Don’t be tempted to over-capitalise or worse, structure your mortgages in messy, cross-collateralised products that waste your valuable equity and inhibit your future investment capacity, just for the promise of a low interest rate that will inevitably go up one day.
Again, this is about being pro-active rather than reactive to market forces.
It’s the difference between the investor who over-capitalises at point of purchase in a highly competitive market, and the investor who’s crunched the numbers and knows when to walk away.
Even if credit is going begging, the latter investor understands there’s a far bigger picture to consider. Sure, lower mortgage repayments can make things appear more affordable on paper, but that doesn’t necessarily mean the asset in question is a sound, long-term investment.
Remember, any excess capital spent buying an investment property can represent a sustained long-term loss of capital and cashflow.
3. Never stray from your credit comfort zone.
No matter what type of low interest rate carrot is dangled in front of you by a prospective lender, avoid the temptation to take on more debt than you can realistically afford.
Another good reason not to be lured in to less than optimal finance structures with the promise of low interest rates is that you need a loan portfolio that enables your portfolio to evolve.
To ensure serviceability, undertake financial modelling in the same manner as your lender would when assessing your loan application, using interest rate calculations at least 3 to 4 per cent higher than the current variable products on offer.
Importantly, assess any potential loan packages based on all of the facilities they have to offer and the degree of future flexibility they allow. Not just how low the interest rate may or may not be.
If you’re at all concerned about determining (and remaining within) the parameters of your financial comfort zone, it might be wise to seek the expert guidance of a specialist mortgage broker who understands property investment loan structuring.
4. Don’t forget to research.
You wouldn’t take off on a three-day road trip without first consulting the GPS and determining the optimal way to get from Point A to Point B, right?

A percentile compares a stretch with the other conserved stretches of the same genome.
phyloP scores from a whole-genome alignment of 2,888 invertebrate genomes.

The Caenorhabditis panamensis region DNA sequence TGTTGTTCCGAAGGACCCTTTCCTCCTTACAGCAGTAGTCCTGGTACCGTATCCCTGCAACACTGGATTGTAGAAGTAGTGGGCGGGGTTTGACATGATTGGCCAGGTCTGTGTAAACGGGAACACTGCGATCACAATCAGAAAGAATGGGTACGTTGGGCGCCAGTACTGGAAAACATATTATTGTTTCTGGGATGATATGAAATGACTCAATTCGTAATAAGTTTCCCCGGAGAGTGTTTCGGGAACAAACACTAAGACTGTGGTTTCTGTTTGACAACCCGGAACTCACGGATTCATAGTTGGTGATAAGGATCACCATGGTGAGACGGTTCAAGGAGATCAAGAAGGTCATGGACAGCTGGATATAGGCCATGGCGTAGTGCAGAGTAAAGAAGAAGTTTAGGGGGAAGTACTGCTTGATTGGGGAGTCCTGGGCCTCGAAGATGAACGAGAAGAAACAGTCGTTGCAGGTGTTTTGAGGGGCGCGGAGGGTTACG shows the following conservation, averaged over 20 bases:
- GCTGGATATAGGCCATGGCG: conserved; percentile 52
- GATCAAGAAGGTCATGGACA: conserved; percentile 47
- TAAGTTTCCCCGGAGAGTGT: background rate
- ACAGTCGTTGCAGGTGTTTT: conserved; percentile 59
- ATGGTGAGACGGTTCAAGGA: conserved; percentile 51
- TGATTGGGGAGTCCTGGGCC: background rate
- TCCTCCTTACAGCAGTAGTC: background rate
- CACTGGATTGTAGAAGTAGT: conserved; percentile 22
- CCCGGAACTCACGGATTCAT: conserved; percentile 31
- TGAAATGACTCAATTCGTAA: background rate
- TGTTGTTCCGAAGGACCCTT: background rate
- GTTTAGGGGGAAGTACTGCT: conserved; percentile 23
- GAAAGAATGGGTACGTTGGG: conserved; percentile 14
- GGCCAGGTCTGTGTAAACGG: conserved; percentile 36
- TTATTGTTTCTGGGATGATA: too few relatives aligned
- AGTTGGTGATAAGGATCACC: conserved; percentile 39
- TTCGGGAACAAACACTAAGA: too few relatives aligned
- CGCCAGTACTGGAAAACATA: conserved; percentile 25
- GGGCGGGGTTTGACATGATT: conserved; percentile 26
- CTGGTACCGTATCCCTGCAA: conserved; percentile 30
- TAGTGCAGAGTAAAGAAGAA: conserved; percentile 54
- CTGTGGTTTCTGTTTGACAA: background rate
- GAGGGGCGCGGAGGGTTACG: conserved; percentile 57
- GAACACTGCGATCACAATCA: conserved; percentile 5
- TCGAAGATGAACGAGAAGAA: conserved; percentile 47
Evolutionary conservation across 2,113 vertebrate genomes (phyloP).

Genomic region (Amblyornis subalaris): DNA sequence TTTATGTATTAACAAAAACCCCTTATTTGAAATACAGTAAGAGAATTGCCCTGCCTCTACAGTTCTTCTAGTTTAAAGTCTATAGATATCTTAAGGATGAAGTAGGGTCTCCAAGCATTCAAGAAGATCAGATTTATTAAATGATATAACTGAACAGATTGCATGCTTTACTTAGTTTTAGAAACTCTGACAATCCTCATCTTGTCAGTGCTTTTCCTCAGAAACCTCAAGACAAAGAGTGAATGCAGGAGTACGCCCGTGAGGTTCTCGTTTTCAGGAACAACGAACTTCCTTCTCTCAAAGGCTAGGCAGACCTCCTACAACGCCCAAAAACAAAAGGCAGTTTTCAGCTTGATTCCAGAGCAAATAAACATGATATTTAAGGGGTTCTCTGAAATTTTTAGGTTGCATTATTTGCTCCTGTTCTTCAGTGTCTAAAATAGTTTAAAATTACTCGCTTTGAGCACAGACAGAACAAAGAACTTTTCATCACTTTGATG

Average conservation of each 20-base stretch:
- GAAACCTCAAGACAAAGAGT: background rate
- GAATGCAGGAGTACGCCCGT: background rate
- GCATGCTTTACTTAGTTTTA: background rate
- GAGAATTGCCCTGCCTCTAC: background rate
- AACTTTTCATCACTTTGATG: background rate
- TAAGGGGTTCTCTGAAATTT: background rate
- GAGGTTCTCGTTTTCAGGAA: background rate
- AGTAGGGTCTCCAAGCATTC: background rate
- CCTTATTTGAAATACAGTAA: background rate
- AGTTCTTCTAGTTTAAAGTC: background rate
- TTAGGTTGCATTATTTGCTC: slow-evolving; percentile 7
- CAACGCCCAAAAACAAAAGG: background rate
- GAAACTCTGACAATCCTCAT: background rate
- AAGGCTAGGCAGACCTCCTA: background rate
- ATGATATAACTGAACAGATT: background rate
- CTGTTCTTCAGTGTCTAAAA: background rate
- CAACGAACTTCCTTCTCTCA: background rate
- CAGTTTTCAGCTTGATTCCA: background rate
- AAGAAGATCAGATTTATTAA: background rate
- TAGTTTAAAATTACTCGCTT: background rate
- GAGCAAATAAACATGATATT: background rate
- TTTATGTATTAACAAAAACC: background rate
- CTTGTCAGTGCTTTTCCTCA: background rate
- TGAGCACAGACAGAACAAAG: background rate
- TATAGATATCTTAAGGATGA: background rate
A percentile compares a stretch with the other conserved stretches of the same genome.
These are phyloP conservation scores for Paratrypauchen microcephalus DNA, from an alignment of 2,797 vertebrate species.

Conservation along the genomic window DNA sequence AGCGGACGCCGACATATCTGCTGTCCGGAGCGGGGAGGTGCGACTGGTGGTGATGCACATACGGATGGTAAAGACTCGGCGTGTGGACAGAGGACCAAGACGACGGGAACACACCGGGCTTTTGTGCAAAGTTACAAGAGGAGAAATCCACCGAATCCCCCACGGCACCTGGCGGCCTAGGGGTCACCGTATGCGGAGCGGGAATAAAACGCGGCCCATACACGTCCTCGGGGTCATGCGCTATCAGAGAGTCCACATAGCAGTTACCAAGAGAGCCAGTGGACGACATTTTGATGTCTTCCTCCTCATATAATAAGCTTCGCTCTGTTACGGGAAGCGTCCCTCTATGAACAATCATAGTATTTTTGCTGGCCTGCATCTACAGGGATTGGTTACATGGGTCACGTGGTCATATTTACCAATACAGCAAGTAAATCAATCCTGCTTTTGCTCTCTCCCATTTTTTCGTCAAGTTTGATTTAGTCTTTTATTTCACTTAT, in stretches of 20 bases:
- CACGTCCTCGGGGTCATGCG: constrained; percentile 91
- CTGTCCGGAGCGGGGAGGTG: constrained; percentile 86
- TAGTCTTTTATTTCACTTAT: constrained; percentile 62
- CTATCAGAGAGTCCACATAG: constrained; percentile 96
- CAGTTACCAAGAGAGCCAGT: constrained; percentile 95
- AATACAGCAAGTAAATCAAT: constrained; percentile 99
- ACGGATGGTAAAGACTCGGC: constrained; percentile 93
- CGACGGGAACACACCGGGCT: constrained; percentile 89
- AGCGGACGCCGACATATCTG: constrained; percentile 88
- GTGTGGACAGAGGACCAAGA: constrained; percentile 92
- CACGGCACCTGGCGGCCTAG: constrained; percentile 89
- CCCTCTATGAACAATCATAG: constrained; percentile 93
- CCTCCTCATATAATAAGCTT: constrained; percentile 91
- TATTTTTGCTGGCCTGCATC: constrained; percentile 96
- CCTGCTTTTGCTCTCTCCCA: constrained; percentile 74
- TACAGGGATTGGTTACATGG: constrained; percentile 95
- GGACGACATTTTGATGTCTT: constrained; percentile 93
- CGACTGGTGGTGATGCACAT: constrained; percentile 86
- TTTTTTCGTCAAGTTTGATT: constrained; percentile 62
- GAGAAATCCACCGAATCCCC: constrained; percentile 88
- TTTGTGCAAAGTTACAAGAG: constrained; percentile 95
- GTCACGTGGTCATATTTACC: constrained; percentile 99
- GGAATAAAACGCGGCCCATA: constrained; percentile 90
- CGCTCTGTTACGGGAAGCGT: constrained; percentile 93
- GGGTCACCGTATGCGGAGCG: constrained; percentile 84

A pro-active traveller might even consult the Internet for places to stop en route to make their journey as smooth and rewarding as possible – such as public conveniences, eateries and maybe some places of interest to visit.
Why then, do many novice investors think they can simply walk into the property game, snap up any old housing investment and become the next Donald Trump?
I understand it can be easy to feel a sense of urgency around acquiring another investment property when there’s so much incessant talk about cheap credit and housing booms, but reacting to this can be fatal to your future fund.
You must always invest according to facts and figures and stone cold logic. There’s no room for emotion when it comes to growing a viable property investment portfolio.
Whether you undertake the necessary due diligence on your own, or actively surround yourself with relevant industry professionals and investment mentors who can assist with this process, it’s essential to enter an investment with a complete understanding of all financial implications – now and in the future.
If you would like to speak with an experienced mortgage broker, who understands property markets and investment structuring, why not connect with one of the team at Financier Capital? We walk the talk, because our knowledge is your business. Click here to get in touch or call us on 1300 502 006.